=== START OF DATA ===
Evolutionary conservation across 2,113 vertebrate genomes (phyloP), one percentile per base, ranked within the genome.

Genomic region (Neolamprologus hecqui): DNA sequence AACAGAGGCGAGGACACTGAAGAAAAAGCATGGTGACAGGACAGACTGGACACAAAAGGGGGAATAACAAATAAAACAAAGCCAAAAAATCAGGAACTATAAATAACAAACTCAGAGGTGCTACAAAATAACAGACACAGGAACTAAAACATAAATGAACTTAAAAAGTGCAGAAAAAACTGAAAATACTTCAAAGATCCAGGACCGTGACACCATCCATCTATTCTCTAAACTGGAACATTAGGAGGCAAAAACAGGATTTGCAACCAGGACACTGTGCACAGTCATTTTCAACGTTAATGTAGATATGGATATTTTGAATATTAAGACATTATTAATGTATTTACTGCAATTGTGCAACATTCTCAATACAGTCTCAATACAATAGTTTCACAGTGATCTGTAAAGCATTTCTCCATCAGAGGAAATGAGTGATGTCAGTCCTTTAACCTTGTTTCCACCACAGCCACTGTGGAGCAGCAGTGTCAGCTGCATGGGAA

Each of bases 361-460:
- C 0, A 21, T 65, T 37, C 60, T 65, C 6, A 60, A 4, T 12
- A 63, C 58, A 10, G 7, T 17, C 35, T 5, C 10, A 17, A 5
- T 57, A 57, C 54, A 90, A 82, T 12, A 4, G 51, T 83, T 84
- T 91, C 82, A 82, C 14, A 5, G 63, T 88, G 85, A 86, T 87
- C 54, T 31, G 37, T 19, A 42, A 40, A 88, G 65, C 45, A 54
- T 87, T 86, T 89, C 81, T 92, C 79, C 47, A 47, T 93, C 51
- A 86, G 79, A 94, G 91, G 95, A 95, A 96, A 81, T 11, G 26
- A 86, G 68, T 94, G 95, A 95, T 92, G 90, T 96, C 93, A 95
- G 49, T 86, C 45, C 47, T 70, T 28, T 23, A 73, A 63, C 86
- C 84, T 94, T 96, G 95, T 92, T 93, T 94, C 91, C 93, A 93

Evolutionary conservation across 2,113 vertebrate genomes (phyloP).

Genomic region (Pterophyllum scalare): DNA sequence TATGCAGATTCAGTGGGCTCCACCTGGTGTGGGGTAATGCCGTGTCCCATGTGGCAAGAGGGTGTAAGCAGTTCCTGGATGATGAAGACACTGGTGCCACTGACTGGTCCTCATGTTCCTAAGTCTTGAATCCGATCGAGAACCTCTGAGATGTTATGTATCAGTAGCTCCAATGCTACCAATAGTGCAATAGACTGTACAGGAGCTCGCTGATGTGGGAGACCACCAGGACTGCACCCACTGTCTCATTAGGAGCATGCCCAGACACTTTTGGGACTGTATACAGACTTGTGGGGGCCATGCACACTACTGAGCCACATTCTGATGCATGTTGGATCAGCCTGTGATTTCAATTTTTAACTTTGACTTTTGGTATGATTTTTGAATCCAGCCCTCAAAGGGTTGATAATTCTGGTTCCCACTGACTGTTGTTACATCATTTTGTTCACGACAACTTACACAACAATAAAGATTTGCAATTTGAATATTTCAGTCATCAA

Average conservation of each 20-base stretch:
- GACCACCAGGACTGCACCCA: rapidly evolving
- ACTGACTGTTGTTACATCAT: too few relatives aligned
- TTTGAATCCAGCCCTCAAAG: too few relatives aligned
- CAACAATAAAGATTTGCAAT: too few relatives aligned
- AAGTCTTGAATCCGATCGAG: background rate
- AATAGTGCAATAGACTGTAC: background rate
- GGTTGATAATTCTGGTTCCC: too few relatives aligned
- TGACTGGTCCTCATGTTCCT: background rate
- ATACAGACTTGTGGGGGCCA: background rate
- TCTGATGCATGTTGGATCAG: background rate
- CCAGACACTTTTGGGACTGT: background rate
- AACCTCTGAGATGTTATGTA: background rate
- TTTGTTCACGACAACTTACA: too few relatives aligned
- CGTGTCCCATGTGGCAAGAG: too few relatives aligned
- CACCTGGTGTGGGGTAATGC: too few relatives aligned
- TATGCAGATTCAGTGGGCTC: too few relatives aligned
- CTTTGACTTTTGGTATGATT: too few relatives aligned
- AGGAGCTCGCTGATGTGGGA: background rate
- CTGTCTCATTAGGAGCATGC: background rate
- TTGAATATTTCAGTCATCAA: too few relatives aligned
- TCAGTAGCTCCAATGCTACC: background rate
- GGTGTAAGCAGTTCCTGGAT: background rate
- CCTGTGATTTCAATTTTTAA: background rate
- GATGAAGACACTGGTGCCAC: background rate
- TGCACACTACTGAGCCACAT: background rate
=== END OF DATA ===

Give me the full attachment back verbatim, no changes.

Evolutionary conservation across 2,113 vertebrate genomes (phyloP), one percentile per base, ranked within the genome.

Genomic region (Neolamprologus hecqui): DNA sequence AACAGAGGCGAGGACACTGAAGAAAAAGCATGGTGACAGGACAGACTGGACACAAAAGGGGGAATAACAAATAAAACAAAGCCAAAAAATCAGGAACTATAAATAACAAACTCAGAGGTGCTACAAAATAACAGACACAGGAACTAAAACATAAATGAACTTAAAAAGTGCAGAAAAAACTGAAAATACTTCAAAGATCCAGGACCGTGACACCATCCATCTATTCTCTAAACTGGAACATTAGGAGGCAAAAACAGGATTTGCAACCAGGACACTGTGCACAGTCATTTTCAACGTTAATGTAGATATGGATATTTTGAATATTAAGACATTATTAATGTATTTACTGCAATTGTGCAACATTCTCAATACAGTCTCAATACAATAGTTTCACAGTGATCTGTAAAGCATTTCTCCATCAGAGGAAATGAGTGATGTCAGTCCTTTAACCTTGTTTCCACCACAGCCACTGTGGAGCAGCAGTGTCAGCTGCATGGGAA

Each of bases 361-460:
- C 0, A 21, T 65, T 37, C 60, T 65, C 6, A 60, A 4, T 12
- A 63, C 58, A 10, G 7, T 17, C 35, T 5, C 10, A 17, A 5
- T 57, A 57, C 54, A 90, A 82, T 12, A 4, G 51, T 83, T 84
- T 91, C 82, A 82, C 14, A 5, G 63, T 88, G 85, A 86, T 87
- C 54, T 31, G 37, T 19, A 42, A 40, A 88, G 65, C 45, A 54
- T 87, T 86, T 89, C 81, T 92, C 79, C 47, A 47, T 93, C 51
- A 86, G 79, A 94, G 91, G 95, A 95, A 96, A 81, T 11, G 26
- A 86, G 68, T 94, G 95, A 95, T 92, G 90, T 96, C 93, A 95
- G 49, T 86, C 45, C 47, T 70, T 28, T 23, A 73, A 63, C 86
- C 84, T 94, T 96, G 95, T 92, T 93, T 94, C 91, C 93, A 93

Evolutionary conservation across 2,113 vertebrate genomes (phyloP).

Genomic region (Pterophyllum scalare): DNA sequence TATGCAGATTCAGTGGGCTCCACCTGGTGTGGGGTAATGCCGTGTCCCATGTGGCAAGAGGGTGTAAGCAGTTCCTGGATGATGAAGACACTGGTGCCACTGACTGGTCCTCATGTTCCTAAGTCTTGAATCCGATCGAGAACCTCTGAGATGTTATGTATCAGTAGCTCCAATGCTACCAATAGTGCAATAGACTGTACAGGAGCTCGCTGATGTGGGAGACCACCAGGACTGCACCCACTGTCTCATTAGGAGCATGCCCAGACACTTTTGGGACTGTATACAGACTTGTGGGGGCCATGCACACTACTGAGCCACATTCTGATGCATGTTGGATCAGCCTGTGATTTCAATTTTTAACTTTGACTTTTGGTATGATTTTTGAATCCAGCCCTCAAAGGGTTGATAATTCTGGTTCCCACTGACTGTTGTTACATCATTTTGTTCACGACAACTTACACAACAATAAAGATTTGCAATTTGAATATTTCAGTCATCAA

Average conservation of each 20-base stretch:
- GACCACCAGGACTGCACCCA: rapidly evolving
- ACTGACTGTTGTTACATCAT: too few relatives aligned
- TTTGAATCCAGCCCTCAAAG: too few relatives aligned
- CAACAATAAAGATTTGCAAT: too few relatives aligned
- AAGTCTTGAATCCGATCGAG: background rate
- AATAGTGCAATAGACTGTAC: background rate
- GGTTGATAATTCTGGTTCCC: too few relatives aligned
- TGACTGGTCCTCATGTTCCT: background rate
- ATACAGACTTGTGGGGGCCA: background rate
- TCTGATGCATGTTGGATCAG: background rate
- CCAGACACTTTTGGGACTGT: background rate
- AACCTCTGAGATGTTATGTA: background rate
- TTTGTTCACGACAACTTACA: too few relatives aligned
- CGTGTCCCATGTGGCAAGAG: too few relatives aligned
- CACCTGGTGTGGGGTAATGC: too few relatives aligned
- TATGCAGATTCAGTGGGCTC: too few relatives aligned
- CTTTGACTTTTGGTATGATT: too few relatives aligned
- AGGAGCTCGCTGATGTGGGA: background rate
- CTGTCTCATTAGGAGCATGC: background rate
- TTGAATATTTCAGTCATCAA: too few relatives aligned
- TCAGTAGCTCCAATGCTACC: background rate
- GGTGTAAGCAGTTCCTGGAT: background rate
- CCTGTGATTTCAATTTTTAA: background rate
- GATGAAGACACTGGTGCCAC: background rate
- TGCACACTACTGAGCCACAT: background rate